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March 7, 2012 / Man in the Mirror

Rights Erode Before Women’s Eyes

PARIS — This year, in the International Herald Tribune’s series on The Female Factor, we thought we would look at women from all over who make a difference.
We started off in China, which is home to one in five of the world’s women, and probably tells us something about the future…
If so, it is not a really heartening picture. What Didi Kirsten Tatlow found is that rights, many of them gained in the era of Mao Zedong, are being rolled back. Representation in the top leadership echelons is virtually zero – a serious impediment to gender parity in a one-party state. Brave women like Liu Ping, who has suffered broken bones and heavy harassment since launching an unsanctioned (and unsuccessful) bid to run for her local council in southern China, are being turned away.
Even women who feel as if they are getting ahead — Didi talked to a rural immigrant who landed in Beijing at 17 and now counts herself the successful owner of a farm — face hardships.
In Britain, too, many women feel up against it as austerity bites. Services like child care — essential for any woman hoping to work after becoming a mother — are shutting down, and women who thought they had a place in the middle class find themselves clinging on tight, losing sleep over how to pay credit card bills that are the only thing that keep them going. As one woman told Beth Gardiner, it feels like a return to the days when women had no independent income of their own, and depended on their male breadwinner to come home and plonk the week’s wages on the table.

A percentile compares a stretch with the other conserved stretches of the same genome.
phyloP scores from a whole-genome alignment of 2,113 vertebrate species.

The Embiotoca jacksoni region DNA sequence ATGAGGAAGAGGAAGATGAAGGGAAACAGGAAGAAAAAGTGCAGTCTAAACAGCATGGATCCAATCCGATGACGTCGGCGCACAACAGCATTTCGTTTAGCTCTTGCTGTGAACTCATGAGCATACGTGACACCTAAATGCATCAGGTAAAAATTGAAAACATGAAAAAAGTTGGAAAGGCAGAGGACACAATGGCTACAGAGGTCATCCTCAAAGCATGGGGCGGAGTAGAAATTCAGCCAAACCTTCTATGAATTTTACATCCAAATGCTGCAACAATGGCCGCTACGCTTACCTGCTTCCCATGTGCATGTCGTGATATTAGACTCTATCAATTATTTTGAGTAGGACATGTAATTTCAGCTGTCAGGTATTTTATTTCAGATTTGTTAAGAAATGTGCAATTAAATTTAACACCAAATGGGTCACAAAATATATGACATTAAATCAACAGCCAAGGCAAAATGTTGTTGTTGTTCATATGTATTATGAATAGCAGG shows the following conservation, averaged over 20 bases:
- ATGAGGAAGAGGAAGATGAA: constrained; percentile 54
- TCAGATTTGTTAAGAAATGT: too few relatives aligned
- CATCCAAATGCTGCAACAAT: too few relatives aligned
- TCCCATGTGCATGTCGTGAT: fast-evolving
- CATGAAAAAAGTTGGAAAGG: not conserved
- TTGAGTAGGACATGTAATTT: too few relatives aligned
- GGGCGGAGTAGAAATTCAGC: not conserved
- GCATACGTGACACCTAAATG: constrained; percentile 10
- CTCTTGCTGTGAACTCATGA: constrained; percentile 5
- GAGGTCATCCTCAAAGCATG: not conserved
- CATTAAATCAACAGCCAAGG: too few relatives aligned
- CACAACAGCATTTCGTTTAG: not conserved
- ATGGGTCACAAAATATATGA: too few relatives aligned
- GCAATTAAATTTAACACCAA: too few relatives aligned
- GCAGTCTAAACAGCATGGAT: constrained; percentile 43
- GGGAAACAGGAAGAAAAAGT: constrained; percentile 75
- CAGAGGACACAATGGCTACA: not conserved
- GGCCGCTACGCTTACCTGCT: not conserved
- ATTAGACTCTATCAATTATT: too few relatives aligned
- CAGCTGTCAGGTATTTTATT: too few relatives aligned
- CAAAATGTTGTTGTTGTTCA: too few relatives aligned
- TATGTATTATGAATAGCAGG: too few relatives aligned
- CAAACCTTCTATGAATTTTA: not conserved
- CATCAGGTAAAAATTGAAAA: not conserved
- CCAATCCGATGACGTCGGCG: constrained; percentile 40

Can it really be that we are losing ground, sisters? Are Western women in fact no longer in the vanguard of progress for women, as sisters in Africa, Asia and Latin America surge past taboos in emerging economies?
Finally, we go to Russia and look at a rare figure — a Russian woman holding her own in politics. Irina Prokhorova is the sister of Mikhail Prokhorov, who just took a somewhat quixotic run at the presidency (won, of course by Vladimir Putin). Mikhail may be Russia’s third-richest man and a seemingly typical oligarch, but his sister is something else. Nine years older, Irina favors plain suits, a sensible haircut and resembles a liberal arts professor, Sophia Kishkovsky found. She is also an acknowledged expert in Russian history and culture, and in American and English literature, running a well-respected publishing house. Most notably, she stunned Oscar-winning film director Nikita Mikhalkov into silence during a televised debate — and he admitted that if she was running with her brother, he would vote for her!
Could it be that a woman like Irina, or the Chinese of an earlier era, had more rights because Communism, for all its murderous failings, at least paid lip service to gender parity? As Viviane Reding, Europe’s justice commissioner, told the IHT this week, she intends to follow suit. It is no longer enough, she said, to embrace women on corporate boards. Quotas are the only thing that works, and so she will start mobilizing for new laws to ensure that women can occupy up to 60 percent of the seats on corporate boards.
Take a moment to tell us what you think. Whom do you know who makes a difference for women? Whom should we profile this year? What issues, where, are not being covered by the media, or are being covered incorrectly?
And what do you plan to do to mark International Women’s Day on Thursday? We’ll be running a profile of one of the bravest women on Earth: Aung San Suu Kyi.
Leave your questions below in the comments area to be answered by Alison Smale and the reporters of The Female Factor pieces.

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